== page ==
With a melting point of 3180°C – the second-highest among all metals – rhenium’s high durability, wear-resistance and thermal resistance make it an indispensable element in alloys for high-temperature applications.
Rhenium can form industrial catalysts to be used in oil refineries.
Rhenium has infiltrated various industries, with continuous supply from major providers, such as Molymet, which accounts for half of the total supply of rhenium. In the last decade, Re-related research has continued its growth, with tens of thousands of studies and works performed to understand the most efficient ways that rhenium could be used.
In 2017, alloys and superalloys accounted for a whopping 83.3% of the total market, followed by catalysts at 9.3%, and other applications filling the rest of the pie at 7.4%.
Aerospace still holds its position as the single largest rhenium application area. As single-crystal superalloys (such as Ni-based superalloys) have been in growing demand, especially for blades in hot jet engines, rhenium has brought about a significant improvement in fuel efficiency and in curbing CO2 emissions per flight. This gave many pundits the incentive to consider it a “green” element.
In a USGS report on rhenium, the effect of rhenium was highlighted as its high-temperature properties allowed closer tolerances in the design of turbine engines. This resulted in enriched thrust and increased operation efficiency.
Another use for rhenium is found ee catalysts are used in oil refineries for the production of high-octane, lead-free petroleum. Rhenium most frequently comes in the form of ammonium perrhenate, which is used in the formation of industrial catalysts, such as Pt-Re.
Thermoelements, also known as thermocouples, are made of Re-based alloys, as well, most commonly W-Re and Mo-Re alloys. Such devices are mainly found in the semiconductor industry as they constitute the heating elements, welding rods, and metallic coatings.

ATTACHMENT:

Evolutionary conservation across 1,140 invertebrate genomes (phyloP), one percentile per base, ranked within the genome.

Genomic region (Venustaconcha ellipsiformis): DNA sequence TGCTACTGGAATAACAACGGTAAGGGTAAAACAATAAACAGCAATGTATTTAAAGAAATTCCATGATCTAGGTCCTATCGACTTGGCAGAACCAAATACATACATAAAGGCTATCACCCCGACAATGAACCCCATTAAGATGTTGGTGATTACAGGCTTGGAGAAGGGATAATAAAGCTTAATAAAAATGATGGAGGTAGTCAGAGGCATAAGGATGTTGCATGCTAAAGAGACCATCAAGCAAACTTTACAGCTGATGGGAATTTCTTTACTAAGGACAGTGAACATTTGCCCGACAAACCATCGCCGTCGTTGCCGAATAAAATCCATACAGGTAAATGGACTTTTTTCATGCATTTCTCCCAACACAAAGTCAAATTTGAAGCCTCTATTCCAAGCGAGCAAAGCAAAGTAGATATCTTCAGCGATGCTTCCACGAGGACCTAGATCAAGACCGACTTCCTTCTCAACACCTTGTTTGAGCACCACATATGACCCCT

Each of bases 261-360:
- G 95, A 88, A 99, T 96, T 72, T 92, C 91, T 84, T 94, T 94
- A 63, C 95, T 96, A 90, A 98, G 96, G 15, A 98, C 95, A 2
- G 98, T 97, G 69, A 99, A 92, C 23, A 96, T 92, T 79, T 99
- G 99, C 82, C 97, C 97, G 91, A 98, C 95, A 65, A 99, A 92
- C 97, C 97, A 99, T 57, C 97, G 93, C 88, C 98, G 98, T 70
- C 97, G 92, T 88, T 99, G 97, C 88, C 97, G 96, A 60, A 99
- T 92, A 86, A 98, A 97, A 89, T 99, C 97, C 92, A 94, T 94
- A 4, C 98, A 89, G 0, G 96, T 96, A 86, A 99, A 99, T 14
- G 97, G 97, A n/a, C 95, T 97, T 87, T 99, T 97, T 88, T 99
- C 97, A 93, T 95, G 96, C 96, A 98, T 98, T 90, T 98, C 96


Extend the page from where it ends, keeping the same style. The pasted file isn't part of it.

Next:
In addition to that, and due to its superior physical properties and biocompatibility, Mo-Re alloy has found itself as the new thrilling biomaterial in the orthopaedic market. Implants can benefit from Mo-Re alloy’s properties to be much less invasive and cause less disruption to soft tissues.
The range of application areas of rhenium-alloys continues to grow, with uses in nuclear reactors, rocket components, gyroscopes, electronic tube components, thermionic energy converters, and electrical contacts. But what about rhenium’s scarcity? Is it going to be available for more future applications?
Yes, rhenium is a rare transition metal. However, it is still economically sustainable for industrial use. Rhenium suppliers have had a maintained supply of magic dust for many years. Molymet is the leading molybdenum and rhenium producer and can offer a long-term supply of rhenium with solid price stability to companies developing rhenium-based products. Not only do they operate in Chile, where they are headquartered, but their installations can be found around the world, including Mexico, Belgium and Germany.
Check out Molymet’s supplier page for more information on their materials listed on Matmatch and for direct contact with their representatives.
The magic dust can be seen in full effect in turbine blades of jet engines.
Molibdenos y Metales S.A. (Molymet) is a Chilean corporation with over 75 years in the molybdenum and rhenium industry. Molymet’s business is the treatment and processing of molybdenum concentrate to produce molybdenum and rhenium products for commercial use.
Molymet has a program which ensures companies and individuals trying to develop and market products that contain or may contain rhenium, receive an appropriate support from our experts. In the link below you can find more details about the program.
In spite of being a rare transition metal, rhenium is constantly produced by material suppliers, like Molymet, which offers continual supply with robust stability in price. Contact Molymet now for more information.